The Sky without Stars (4)

Exploring Titus Burckhardt’s “Mystical Astrology According to Ibn ‘Arabi” continued:

There are many other aspects of the Sky without Stars that could be explored. They can only be gone into sketchily here. What I would like to point your attention to is what Henri Corbin describes as the mundus imaginalis. In his book “Alone with the Alone – Creative Imagination in the Sufism of Ibn ‘Arabi” he says the following:

“For them the world is ‘objectively’ and actually threefold: between the universe that can be apprehended by pure intellectual perception (the universe of the Cherubic Intelligences) and the universe perceptible to the senses, there is an intermediate world, the world of the Idea-Images, of archetypal figures, of subtile substances, of ‘immaterial matter’. This world is as real and objective, as consistent and subsistent as the intelligible and sensible worlds; it is an intermediate universe ‘where the spiritual takes body and the the body becomes spiritual,’ a world consisting of real matter and extension, though by comparison to sensible, corruptible matter these are subtile and immaterial. The organ of this universe is the active Imagination…”

Quoted in the same book is a passage out of his “The Man of Light in Iranian Sufism”,

“Between the world of pure spiritual Lights (luces victoriales, the world of the ‘Mothers’ in the terminology of Ishraq) and the sensory universe, at the boundary of the ninth Sphere [the Sky without Stars – th.] … there opens a mundus imaginalis which is a concrete spiritual world of archetype-Figures, apparitional Forms … vision of it in actuality is vouchsafed to the visionary apperception of the Active Imagination.”

The signs of the zodiac as archetype-figures belong in this realm. They are concrete forms only accessible to Active Imagination. So the mode of perception of the ancient astrologer is at this level and not in the rationalist mode of our times! The rationalist mode is bound to the sensible world. That is why it is so difficult for most modern astrologers, and that goes also for those with a traditional bent, to transcend a conceptual view of the universe where one considers the planetary bodies alone – without any consideration of the Spheres. Of course once the Active Imagination has perceived this realm and expressed this perception in language it is also available to ratio. Most of the astrology you have learned, dear reader, has been through the ratio (this also applies to me). If we really want to understand astrology we are challenged to activate our Active Imagination. Even the briefest of glimpses is enough to change how we “see” astrology and practice it.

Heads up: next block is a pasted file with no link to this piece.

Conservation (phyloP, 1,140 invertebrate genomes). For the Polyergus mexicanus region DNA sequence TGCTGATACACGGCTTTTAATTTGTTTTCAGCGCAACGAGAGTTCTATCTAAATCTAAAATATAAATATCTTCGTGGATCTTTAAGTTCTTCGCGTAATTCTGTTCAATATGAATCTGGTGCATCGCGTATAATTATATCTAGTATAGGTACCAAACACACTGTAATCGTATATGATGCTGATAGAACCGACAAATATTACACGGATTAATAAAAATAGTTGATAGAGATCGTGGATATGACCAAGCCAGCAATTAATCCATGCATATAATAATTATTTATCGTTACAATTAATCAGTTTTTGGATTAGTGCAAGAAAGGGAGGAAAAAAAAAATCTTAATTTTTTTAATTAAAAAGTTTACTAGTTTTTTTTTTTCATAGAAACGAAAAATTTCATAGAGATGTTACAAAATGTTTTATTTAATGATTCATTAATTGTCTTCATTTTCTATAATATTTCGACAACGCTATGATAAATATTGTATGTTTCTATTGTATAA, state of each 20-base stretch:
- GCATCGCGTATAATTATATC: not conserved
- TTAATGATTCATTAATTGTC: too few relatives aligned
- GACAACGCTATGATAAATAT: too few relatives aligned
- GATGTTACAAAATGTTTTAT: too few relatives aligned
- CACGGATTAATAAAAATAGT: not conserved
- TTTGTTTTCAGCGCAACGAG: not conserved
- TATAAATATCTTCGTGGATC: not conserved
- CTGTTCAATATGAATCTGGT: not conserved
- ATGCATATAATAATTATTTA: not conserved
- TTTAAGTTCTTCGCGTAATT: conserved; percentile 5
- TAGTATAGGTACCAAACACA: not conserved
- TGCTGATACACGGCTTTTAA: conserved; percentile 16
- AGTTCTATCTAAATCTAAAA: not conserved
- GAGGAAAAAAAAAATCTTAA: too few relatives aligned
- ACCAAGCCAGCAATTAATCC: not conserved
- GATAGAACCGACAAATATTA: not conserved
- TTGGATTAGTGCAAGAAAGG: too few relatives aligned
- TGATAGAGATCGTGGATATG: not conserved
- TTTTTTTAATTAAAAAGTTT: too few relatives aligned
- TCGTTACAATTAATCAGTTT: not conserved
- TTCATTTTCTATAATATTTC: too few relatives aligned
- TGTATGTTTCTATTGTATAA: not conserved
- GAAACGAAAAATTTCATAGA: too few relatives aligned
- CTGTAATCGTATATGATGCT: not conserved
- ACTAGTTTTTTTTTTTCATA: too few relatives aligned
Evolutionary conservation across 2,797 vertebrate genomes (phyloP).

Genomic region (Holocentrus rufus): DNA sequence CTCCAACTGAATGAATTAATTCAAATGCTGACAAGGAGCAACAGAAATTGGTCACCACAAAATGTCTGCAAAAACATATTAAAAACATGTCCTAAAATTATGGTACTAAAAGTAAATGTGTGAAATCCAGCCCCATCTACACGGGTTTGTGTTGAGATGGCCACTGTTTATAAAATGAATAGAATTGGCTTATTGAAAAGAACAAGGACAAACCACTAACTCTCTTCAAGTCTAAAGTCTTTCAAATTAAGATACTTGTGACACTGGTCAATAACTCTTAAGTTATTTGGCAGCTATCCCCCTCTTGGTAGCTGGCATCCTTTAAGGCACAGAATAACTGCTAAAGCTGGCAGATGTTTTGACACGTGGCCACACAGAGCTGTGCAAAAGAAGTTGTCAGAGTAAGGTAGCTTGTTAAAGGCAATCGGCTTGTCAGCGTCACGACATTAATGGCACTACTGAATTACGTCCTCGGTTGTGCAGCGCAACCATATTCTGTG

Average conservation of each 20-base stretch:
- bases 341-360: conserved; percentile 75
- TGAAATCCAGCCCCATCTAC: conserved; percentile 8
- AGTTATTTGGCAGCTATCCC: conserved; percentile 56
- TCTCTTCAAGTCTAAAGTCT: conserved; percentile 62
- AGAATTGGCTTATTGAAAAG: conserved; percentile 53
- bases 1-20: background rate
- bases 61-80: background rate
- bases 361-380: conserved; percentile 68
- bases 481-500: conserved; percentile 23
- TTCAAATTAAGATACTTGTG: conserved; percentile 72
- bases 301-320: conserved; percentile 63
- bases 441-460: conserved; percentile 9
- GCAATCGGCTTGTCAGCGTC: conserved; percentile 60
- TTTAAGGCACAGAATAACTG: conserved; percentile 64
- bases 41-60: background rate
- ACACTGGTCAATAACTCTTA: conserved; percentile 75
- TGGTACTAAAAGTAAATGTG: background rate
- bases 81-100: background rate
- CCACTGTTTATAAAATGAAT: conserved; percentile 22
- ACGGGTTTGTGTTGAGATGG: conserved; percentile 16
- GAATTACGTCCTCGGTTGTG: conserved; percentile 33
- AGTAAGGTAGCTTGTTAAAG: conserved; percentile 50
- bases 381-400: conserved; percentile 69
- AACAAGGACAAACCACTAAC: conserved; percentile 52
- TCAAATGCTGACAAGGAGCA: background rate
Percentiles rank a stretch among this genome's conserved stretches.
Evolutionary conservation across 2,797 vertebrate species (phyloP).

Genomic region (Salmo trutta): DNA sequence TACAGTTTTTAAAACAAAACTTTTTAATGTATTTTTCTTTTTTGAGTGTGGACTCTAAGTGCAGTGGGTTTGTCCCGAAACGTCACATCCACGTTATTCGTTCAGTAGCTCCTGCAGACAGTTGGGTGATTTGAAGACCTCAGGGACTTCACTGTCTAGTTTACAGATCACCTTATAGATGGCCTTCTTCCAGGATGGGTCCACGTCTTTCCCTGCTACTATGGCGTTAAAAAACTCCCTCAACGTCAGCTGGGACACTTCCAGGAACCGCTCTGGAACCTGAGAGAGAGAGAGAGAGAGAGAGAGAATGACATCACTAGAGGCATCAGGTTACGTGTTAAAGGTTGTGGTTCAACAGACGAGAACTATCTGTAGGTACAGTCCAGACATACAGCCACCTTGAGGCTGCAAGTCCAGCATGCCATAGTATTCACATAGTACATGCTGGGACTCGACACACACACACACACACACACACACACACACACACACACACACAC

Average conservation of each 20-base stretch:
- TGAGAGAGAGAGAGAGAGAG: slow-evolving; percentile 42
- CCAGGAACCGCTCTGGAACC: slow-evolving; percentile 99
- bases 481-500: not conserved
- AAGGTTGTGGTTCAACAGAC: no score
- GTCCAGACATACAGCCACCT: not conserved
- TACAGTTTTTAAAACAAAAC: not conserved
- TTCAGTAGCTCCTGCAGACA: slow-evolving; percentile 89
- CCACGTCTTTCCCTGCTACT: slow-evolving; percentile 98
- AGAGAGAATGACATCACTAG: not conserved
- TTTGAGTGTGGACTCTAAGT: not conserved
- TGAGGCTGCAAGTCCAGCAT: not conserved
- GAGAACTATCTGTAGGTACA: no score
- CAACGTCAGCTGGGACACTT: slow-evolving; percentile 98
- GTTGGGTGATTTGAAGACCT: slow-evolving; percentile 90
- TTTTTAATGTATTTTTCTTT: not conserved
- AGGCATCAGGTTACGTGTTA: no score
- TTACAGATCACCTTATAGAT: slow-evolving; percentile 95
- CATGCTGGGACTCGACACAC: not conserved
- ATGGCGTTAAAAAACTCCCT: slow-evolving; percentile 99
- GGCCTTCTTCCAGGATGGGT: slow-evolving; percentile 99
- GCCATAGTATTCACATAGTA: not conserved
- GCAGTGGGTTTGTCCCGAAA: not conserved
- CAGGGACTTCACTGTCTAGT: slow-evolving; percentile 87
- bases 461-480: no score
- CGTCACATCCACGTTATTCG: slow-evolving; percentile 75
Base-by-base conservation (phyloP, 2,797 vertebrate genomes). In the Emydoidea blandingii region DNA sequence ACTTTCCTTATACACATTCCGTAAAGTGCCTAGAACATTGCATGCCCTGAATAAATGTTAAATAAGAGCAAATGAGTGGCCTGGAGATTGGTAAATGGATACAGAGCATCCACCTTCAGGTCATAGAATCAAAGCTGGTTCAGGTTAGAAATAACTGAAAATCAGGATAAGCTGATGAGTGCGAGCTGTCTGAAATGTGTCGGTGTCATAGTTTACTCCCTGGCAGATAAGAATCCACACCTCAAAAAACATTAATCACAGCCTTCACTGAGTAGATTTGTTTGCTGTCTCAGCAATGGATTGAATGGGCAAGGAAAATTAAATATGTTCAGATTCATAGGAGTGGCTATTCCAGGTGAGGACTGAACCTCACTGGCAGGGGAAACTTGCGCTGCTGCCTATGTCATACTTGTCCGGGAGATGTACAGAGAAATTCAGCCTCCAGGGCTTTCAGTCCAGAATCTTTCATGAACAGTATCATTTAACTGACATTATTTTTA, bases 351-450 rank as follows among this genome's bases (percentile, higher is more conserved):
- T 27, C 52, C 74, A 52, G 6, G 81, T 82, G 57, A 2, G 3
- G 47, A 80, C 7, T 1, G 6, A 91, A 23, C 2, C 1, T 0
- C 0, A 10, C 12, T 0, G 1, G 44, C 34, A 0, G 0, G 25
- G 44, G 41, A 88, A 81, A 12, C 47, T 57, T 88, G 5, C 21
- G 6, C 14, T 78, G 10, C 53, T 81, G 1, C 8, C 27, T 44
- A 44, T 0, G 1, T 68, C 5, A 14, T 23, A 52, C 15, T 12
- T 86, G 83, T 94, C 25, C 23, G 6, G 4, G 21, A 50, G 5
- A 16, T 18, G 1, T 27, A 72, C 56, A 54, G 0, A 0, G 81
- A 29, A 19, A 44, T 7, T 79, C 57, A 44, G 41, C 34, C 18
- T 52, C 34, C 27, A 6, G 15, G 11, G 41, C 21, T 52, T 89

PS Here is a link to an essay by Henri Corbin on the mundus imaginalis

2 thoughts on “The Sky without Stars (4)

  1. Dear Andrew..
    Thanks for your articles..

    I am a muslim and have tried to read Ibn Al arabi books…
    But quite frankly, like you say, all you can do is read and re-read..Is very hard to understand..Your explanations are much appreciated..
    I have not read Ibn Al Arabi’s book on Astrology..I did not know it existed…BUt I have read IBN AL ARABI’s -Metaphysics of Imagination…is very hard to understand it..if you do not have it, please get a copy…

    I’ve been reading mainstream astrology for over 10 years now..But i’ve always known that western theories on astrology are just the tip of the surface..

    I knew there was deeper knowledge on the subject, but could never find it…Thanks for bringing my attention to the higher level of astrology, your explanations and introduction to Ibn Al arabi’s work on Astrology…

    If you have any more work on this subject which is not posted on your site, i would appreciate if you emailed me it..

    Adil Fareed

  2. Dear Adil Fareed,

    I think you meant to address your comment to me, although Andrew, one of the regular readers of this weblog is also interested in this theme.

    I very much appreciate your comment and your recommendation for Ibn ‘Arabi’s “Metaphysics of the Imagination”. It is always good to know that there is some resonance when dealing with such a difficult subject.

    The texts are indeed very hard work and very challenging, but the return is well worth it! One thing that has helped me, is to take Ibn ‘Arabi’s imagery seriously. So if he speaks of a tower than it is a good idea to experience a tower. At the time I was writing the first essay on the Towers (The Sky without Stars (1)) I had the opportunity to wander to a tower that could only be reached by foot. It was quite an experience and deepened my understanding considerably. In a sense the outward form and the idea that is pointed to coalesce.

    I try to share what I can formulate understandably here and depending on how the articles are received – that is why your comment is so important – I may revise them and publish them in another form.

    Thank you for your comment,

    PS As far as I know Ibn ‘Arabi did not write a book directly about astrology, but there are references throughout his work (for example the chapter on Idris in the fusus al-hikam). That is why Titus Burckhardt’s compilation and commentary is so helpful.

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